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Minimum Wage Meeting: Labour, Government Shift Grounds


The Federal Government and organised Labour shifted grounds at the on-going minimum wage talks on Wednesday.

At the resumed discussion, the Federal Government added N3, 000 to the N54, 000 it offered on Tuesday as monthly wage to the least paid worker, taking it to N57, 000.

Labour, for the first time since the negotiation began, reduced its demand. It offered N497, 000 for discussion. The Organised Private Sector (OPS) at the penultimate meeting offered N54,000.

A source at the meeting said:  “The government offered N57,000; Labour kicked and came down to N497,000.

“The government is talking of non-availability of fund. They are also talking about the inability of the private sector to pay.”

The source said that the government offer was presented by the Minister of State for Labour and Employment, Mrs. Nkeiruka Onyejeocha.

But the governors were still not represented at yesterday’s meeting.

However, Imo State Governor Hope Uzodimma, who is also chairman of the All Progressives Congress (APC) Governors’ Forum, showed up at the meeting.

“The Imo State governor has stepped in. He is not one of the six representatives of the governors on the tripartite committee, but it is good that there is at least a governor. The six governors are representing the six geo-political zones,” the source added.

The meeting was adjourned till Tuesday.

Discussion on a new national minimum wage was on Tuesday adjourned till yesterday to allow the governors to be part of the meeting.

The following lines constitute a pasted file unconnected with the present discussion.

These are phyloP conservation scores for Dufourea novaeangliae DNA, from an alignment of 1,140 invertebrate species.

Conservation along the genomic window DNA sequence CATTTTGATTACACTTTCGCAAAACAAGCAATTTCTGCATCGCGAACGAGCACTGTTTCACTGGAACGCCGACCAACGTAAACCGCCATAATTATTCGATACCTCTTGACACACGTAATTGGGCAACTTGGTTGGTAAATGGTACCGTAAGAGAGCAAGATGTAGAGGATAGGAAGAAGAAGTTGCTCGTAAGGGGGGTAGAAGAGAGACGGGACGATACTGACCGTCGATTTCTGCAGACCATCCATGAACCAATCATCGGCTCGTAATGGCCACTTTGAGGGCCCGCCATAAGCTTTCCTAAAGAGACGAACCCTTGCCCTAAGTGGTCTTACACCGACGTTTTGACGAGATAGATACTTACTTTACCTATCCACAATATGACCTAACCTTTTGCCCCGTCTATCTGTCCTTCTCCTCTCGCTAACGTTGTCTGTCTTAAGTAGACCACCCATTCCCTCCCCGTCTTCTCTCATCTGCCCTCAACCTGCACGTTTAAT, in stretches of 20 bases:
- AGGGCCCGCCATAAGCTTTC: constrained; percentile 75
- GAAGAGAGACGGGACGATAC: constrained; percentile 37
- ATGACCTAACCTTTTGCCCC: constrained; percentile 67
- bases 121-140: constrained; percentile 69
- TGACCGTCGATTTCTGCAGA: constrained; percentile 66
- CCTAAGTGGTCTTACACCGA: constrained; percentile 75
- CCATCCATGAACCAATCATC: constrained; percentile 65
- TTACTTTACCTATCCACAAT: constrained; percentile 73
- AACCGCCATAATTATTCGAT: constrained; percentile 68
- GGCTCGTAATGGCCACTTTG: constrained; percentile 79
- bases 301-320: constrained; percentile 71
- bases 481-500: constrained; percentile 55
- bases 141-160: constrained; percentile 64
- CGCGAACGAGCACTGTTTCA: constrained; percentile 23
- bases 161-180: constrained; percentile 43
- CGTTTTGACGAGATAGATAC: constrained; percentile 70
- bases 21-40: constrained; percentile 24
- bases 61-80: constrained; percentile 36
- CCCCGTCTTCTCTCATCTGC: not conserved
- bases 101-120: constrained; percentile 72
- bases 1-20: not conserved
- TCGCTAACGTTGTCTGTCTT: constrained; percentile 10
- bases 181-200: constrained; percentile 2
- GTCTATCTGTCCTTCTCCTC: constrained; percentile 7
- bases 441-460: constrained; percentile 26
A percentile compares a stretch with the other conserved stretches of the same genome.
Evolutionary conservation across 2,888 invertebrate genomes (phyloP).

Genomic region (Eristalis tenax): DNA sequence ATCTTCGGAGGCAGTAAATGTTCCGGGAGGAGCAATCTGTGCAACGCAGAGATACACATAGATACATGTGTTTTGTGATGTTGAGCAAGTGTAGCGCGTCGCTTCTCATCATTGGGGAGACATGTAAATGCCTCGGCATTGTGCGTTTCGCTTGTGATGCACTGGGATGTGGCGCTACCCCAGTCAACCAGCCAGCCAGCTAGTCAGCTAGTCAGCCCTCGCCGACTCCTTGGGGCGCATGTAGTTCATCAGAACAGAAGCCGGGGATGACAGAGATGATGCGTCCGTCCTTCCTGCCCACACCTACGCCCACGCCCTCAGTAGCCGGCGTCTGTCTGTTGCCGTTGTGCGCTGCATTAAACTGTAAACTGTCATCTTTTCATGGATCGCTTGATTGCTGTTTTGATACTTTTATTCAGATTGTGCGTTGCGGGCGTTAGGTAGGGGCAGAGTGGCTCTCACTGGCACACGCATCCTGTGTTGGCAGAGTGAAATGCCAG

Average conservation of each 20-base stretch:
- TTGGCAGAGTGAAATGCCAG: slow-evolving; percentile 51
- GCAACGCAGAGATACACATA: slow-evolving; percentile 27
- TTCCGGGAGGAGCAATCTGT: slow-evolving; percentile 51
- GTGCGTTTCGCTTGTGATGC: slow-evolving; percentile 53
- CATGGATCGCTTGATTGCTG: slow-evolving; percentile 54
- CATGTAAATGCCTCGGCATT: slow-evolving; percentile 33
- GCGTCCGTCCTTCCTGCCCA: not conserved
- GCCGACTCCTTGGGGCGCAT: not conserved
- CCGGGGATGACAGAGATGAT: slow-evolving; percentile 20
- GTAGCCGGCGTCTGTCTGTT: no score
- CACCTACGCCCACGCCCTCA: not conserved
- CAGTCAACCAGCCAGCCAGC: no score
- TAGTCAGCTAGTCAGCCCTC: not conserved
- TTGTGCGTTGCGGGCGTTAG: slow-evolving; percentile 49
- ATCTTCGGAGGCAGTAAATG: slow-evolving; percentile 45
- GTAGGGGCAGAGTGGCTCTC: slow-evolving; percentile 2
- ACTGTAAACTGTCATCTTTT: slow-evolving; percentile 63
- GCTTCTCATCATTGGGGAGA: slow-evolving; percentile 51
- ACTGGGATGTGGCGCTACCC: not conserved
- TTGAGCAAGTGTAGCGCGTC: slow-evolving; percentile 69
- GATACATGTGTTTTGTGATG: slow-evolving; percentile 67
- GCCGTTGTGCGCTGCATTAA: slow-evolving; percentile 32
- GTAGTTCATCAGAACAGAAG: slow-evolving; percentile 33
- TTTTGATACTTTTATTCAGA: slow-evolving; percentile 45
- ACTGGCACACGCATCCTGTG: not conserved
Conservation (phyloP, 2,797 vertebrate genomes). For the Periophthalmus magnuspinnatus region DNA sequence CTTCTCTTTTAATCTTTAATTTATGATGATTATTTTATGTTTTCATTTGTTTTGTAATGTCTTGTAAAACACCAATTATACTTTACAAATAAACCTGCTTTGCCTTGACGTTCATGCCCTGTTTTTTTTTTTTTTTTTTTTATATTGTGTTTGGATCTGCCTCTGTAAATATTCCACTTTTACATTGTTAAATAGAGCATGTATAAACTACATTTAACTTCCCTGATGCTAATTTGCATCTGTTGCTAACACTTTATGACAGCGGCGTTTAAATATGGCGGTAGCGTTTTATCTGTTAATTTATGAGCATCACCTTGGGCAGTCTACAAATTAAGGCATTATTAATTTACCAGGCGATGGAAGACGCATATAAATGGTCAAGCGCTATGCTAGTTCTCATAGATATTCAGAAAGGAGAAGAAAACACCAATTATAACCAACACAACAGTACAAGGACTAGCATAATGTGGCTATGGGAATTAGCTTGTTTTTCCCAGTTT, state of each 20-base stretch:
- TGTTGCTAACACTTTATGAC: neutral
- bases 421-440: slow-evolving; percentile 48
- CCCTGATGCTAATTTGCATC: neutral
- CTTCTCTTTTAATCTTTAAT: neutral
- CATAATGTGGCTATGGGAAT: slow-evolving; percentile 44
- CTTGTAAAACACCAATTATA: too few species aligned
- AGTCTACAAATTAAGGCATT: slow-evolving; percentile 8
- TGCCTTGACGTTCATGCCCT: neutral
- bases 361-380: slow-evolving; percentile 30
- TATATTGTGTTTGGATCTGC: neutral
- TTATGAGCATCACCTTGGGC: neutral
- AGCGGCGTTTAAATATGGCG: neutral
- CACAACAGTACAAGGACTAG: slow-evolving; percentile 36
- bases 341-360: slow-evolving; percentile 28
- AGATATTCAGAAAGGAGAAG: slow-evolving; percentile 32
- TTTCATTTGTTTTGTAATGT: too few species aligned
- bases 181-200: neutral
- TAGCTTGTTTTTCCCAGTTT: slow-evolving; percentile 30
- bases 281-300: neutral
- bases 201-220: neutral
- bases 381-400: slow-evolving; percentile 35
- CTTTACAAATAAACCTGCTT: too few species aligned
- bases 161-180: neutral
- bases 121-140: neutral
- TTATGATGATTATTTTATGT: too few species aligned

On May 15, the government proposal of N48, 000 as the new minimum wage was rejected, forcing Labour to walk out of the negotiation.

During the May Day rally, President Bola Ahmed Tinubu promised to pay workers a living wage.

In a joint statement on Monday, the two Labour centres – Nigerian Labour Congress (NLC) and the Trade Union Congress (TUC) – insisted that negotiation on the new minimum wage must be concluded by the end of this month.

Another source said: “Government has agreed that NLC is using evidence-based presentation. But they (government team) argue that eight states are not paying or not fully implementing the 2019 N30,000 minimum wage.

President Tinubu, through the Vice President, Kashim Shettima, inaugurated the 37-member tripartite committee on January 30 with a mandate to come up with a new minimum wage.

With its membership cutting across the federal, state and local government areas, the private sector and organised Labour, the panel is to recommend a new national minimum wage for the country.

Shettima, during the committee’s inauguration, urged the members to “speedily” arrive at a resolution and submit their reports early.

“This timely submission is crucial to ensure the agreement of a new minimum wage,” Shettima had said.

He also urged collective bargaining in good faith, emphasising contract adherence and encouraging consultations outside the committee.

The 37-man committee is chaired by a former Head of the Civil Service of the Federation, Goni Aji.

Credit: thenationonlineng.net

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